The London rental process explained in simple terms
The first step would be to register your details along with your property criteria. This can be done by contacting us or coming by our office in Hayes, West London. Our agents will review your search criteria to find suitable properties in London and provide you with up-to-date property alerts via email or SMS.
A holding deposit (usually 1 week of the monthly rent) is a payment to a landlord or agent to reserve a property. This is a non-refundable deposit, however, if the landlord decides not to offer you a tenancy, or if the deadline has passed but you took all reasonable steps to agree a tenancy, the landlord should refund the full holding deposit amount.
Once you find a suitable property you are required to complete an online referencing procedure. Each prospective tenant must provide the following to the agency
Proof of Identity:
Proof of Address:
Once referencing has passed, both the landlord and tenant are required to sign the Tenancy Agreement outlining their obligations before the commencement of the tenancy. As we act for the landlord only and by legal requirement issue a sample agreement, we suggest that you have a thorough read and seek legal advice where needed.
Once the Tenancy Agreement has been signed by all parties, the Tenant would be required to pay their Security Deposit (5 week’s rent) and their First Month’s Rent in advance.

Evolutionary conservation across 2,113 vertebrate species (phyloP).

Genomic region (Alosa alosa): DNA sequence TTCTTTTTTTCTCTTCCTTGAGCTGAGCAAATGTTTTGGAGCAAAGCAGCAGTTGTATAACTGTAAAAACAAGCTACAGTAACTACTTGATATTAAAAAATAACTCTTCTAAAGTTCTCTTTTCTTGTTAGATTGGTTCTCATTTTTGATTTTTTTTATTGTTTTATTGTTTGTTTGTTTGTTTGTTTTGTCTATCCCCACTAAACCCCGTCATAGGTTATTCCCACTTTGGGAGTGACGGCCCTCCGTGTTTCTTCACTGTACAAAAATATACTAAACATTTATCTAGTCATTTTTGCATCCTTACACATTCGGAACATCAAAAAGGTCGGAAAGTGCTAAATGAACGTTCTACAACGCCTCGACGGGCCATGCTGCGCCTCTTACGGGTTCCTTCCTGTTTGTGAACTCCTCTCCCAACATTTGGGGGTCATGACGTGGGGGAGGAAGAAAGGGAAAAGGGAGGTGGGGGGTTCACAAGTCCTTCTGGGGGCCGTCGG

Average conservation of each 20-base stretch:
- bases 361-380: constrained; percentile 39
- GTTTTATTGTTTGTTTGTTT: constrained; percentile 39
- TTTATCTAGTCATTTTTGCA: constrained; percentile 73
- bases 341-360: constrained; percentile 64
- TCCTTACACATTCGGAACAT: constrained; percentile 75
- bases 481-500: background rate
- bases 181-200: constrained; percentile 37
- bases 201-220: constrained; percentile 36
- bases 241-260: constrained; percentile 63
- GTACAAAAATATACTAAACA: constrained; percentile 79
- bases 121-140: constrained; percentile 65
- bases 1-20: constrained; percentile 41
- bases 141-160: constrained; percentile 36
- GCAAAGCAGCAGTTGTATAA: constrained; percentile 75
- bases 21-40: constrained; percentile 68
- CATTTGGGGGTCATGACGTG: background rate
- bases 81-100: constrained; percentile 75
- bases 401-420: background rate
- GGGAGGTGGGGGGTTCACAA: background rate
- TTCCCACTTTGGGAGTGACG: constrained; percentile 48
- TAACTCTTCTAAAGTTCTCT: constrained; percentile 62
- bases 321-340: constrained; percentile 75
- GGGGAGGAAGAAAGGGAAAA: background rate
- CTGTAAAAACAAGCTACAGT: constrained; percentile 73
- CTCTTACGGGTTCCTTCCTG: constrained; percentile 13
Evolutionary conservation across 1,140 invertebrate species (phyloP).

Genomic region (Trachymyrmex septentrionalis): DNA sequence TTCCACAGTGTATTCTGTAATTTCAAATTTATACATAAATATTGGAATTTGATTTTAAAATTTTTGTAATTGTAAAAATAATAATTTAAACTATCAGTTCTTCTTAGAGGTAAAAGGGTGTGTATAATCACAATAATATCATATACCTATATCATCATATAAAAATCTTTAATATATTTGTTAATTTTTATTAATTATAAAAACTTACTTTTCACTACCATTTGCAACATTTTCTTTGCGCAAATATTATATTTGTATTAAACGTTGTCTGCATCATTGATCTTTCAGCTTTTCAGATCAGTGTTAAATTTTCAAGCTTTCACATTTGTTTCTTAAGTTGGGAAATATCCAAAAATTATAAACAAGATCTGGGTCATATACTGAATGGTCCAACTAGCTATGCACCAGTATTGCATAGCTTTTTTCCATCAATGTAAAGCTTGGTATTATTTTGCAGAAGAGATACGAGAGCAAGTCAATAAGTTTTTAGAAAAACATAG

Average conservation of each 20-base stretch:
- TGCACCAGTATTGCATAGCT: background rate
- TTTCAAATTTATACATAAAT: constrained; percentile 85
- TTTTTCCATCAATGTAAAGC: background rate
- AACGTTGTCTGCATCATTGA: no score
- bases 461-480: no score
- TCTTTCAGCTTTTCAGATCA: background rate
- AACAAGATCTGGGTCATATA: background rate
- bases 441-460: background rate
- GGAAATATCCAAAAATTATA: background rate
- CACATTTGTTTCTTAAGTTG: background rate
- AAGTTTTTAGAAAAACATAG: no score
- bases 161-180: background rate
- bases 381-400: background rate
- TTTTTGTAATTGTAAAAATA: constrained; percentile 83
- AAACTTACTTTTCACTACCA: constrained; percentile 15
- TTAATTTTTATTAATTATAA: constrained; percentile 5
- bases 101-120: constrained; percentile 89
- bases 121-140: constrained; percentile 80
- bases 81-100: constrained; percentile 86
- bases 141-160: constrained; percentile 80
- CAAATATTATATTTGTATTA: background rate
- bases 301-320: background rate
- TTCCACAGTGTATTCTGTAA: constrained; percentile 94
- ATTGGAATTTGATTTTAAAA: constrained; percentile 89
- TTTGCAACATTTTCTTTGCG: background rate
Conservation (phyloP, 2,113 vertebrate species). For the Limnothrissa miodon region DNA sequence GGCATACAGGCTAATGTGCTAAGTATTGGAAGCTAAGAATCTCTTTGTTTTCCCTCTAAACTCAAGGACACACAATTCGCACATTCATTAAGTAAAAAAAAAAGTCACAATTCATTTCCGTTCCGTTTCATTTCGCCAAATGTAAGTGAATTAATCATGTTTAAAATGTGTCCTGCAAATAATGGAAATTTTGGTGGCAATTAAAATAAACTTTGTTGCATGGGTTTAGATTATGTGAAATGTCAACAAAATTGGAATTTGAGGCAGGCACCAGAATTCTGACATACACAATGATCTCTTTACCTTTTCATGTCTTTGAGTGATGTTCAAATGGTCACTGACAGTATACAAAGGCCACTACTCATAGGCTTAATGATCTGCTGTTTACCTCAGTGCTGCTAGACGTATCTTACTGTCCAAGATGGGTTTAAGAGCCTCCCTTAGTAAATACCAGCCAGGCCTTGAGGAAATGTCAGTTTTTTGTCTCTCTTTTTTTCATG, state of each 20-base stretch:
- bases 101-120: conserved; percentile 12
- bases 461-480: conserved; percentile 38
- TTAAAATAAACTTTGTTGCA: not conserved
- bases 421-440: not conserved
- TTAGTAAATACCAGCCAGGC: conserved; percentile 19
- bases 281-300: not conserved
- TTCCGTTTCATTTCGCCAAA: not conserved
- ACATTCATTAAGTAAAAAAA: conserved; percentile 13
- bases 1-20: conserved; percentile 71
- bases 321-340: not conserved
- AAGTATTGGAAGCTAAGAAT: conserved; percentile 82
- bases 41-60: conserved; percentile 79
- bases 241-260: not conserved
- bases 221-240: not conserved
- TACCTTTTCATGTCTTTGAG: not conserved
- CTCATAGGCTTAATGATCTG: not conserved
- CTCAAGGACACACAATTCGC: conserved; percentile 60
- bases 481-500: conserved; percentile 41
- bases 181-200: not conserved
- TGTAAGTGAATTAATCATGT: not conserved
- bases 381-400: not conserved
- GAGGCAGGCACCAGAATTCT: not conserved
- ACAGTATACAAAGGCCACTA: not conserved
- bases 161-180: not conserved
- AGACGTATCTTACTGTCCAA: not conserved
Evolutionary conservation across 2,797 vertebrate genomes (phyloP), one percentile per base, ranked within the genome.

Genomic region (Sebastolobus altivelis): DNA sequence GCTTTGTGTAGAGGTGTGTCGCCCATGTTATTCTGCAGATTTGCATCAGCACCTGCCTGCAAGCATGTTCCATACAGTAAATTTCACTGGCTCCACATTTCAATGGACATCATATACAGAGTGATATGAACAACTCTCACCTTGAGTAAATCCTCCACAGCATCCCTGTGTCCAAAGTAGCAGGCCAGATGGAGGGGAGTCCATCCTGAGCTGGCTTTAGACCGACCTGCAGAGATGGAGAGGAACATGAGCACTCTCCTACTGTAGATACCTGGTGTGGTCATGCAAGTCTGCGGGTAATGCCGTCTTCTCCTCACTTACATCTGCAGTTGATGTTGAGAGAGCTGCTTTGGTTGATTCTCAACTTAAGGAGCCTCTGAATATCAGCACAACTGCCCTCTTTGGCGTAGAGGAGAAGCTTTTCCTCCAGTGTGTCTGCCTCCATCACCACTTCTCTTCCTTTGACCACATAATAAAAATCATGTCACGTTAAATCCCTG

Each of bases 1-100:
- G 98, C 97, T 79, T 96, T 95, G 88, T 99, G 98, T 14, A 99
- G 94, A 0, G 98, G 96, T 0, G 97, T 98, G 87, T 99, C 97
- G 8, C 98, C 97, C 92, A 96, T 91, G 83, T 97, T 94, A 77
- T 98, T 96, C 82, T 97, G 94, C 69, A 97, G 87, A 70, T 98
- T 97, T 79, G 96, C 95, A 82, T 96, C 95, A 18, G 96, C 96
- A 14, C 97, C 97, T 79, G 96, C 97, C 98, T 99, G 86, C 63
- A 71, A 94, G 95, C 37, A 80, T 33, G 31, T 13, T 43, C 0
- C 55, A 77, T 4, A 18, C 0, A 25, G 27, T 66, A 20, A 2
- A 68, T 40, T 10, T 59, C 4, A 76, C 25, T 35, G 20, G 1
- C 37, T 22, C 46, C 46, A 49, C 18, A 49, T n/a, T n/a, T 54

Tenants are responsible for their own belongings; therefore, you should ensure you have adequate contents insurance. The landlord does not accept responsibility for any loss or damage to the tenant’s possessions. An inventory will be agreed with your landlord before you move in. This simplifies matters in the case of a dispute regarding the deposit at the end of the tenancy.
An inspection of the property will be carried out when your tenancy ends. The landlord may propose deductions to the deposit for cleaning, damages, or unpaid rent after assessing and comparing the inventory check-in and check-out report. If you agree with the proposed deductions, the agreed remaining deposit amount will be returned to your account. If you disagree with the proposed deductions, you should aim to come to an agreement with the landlord. If this cannot be done, you will need to raise a dispute with the Deposit Protection Service where an independent adjudicator will assess the evidence and come to a decision.
You should take responsibility for taking care of the property, such as turning off the water at the mains while you’re away during cold weather. You are responsible for the repair or to pay for any damage caused by you, your family, or friends. You should pay the agreed rent, even if repairs are needed or you’re in dispute with your landlord. You should pay other charges as agreed with the landlord, for example, Council Tax or utility bills. If you are exempt from paying Council Tax you should inform the Local Authority of this.
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